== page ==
They didn’t even try to distinguish one opinion from the other, they just pretended it didn’t exist, despite lower courts correctly assuming the 2001 case bound them.

Which brings me to the more significant problem of Canada’s decision to discriminate against private Christian schools like TWU, they’re also undermining the rule of law. As Derek Ross, a lawyer who filed interventions in the TWU case, said:

The decision further undermines the doctrine of stare decisis. The majority did not even attempt to explain why they weren’t bound by the TWU 2001 decision, in which the Supreme Court affirmed TWU’s community covenant. This should give pause to all, including those who celebrate the 2018 decision. If TWU 2001 can be so easily dismissed, so too can TWU 2018.

There’s no legal rationale for the sudden decision to discriminate against TWU when prior case law already affirmed TWU’s religious rights.

The dissent in the 2018 case took the majority opinion to task on many issues. Most notably, it hammered the majority for inventing new reasons to constrain religious liberty. In paragraph 75, the dissent states:

Where Charter rights are involved, a court of law ought not to be concerned with public perception — such rights existing to protect rights-holders from majoritarian values, not to force conformance to those values.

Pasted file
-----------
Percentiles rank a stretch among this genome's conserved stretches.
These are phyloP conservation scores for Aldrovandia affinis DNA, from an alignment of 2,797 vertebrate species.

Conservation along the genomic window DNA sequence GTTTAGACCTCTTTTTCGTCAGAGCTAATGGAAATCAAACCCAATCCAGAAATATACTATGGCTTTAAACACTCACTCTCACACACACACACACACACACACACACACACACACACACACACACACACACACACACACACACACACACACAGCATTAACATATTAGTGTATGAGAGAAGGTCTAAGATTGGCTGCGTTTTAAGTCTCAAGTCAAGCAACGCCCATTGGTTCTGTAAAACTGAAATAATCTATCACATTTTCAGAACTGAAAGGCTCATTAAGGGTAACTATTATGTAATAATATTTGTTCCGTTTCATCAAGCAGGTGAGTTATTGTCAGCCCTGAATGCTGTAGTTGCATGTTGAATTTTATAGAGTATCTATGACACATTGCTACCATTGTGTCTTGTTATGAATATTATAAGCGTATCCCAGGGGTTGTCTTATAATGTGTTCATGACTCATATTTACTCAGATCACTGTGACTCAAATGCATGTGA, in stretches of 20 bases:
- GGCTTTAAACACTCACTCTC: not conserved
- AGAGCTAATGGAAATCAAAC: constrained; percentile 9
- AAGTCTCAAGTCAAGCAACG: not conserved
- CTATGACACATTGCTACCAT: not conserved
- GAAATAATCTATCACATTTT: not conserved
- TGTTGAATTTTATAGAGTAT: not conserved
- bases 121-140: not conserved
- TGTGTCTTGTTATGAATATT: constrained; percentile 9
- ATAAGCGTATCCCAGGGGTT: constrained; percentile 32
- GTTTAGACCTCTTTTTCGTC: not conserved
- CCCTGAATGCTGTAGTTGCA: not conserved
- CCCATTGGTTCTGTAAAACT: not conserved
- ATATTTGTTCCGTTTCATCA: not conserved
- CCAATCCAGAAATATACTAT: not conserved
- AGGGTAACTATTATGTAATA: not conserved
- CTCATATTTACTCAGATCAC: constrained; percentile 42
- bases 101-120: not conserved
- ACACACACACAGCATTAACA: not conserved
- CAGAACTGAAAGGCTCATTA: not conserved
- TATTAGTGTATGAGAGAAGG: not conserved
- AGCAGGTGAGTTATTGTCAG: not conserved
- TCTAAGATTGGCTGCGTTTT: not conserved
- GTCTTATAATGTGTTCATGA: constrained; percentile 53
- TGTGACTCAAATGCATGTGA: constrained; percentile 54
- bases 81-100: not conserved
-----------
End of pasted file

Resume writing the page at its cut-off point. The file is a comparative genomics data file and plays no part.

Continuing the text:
And in the end, this is the legal irony of cases like this one. Leftist jurists spill a lot of ink defending values like diversity in the overall community.

But in denying TWU the right to start a law school in conformance with their faith, progressive ideology squashes diversity. Only the leftist orthodoxy is allowed in their diverse society; dissent is forced out.

Furthermore, when these ill-defined, amorphous values collide with fully stated rights like religious liberty, the left ignores statutes, constitutions, and case law to achieve the end they want. These “values” aren’t the rule of law; it’s judicial fiat.

As Jonah Goldberg noted in his book, Liberal Fascism, it’s all a power play: “Progressivism, liberalism, or whatever you want to call it has become an ideology of power. So long as liberals hold it, principles don’t matter.”

And so it is in the TWU case; there are no legal principles. There is only a made-up legal rationale used to achieve an end.

In Canada, that end is outright discrimination against evangelical Christians, even when the Canadian constitution, stare decisis, and ordinary legal reasoning all demand the opposite result.

What religious group will Candian progressives target next?


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Daniel Vaughan

Daniel Vaughan is a columnist for the Conservative Institute and lawyer in Nashville, Tennessee. He has degrees from Middle Tennessee State University and Regent University School of Law. His work can be found on the Conservative Institute's website, or you can receive his columns and free weekly newsletter at The Beltway Outsiders. Connect with him on Twitter at @dvaughanCI.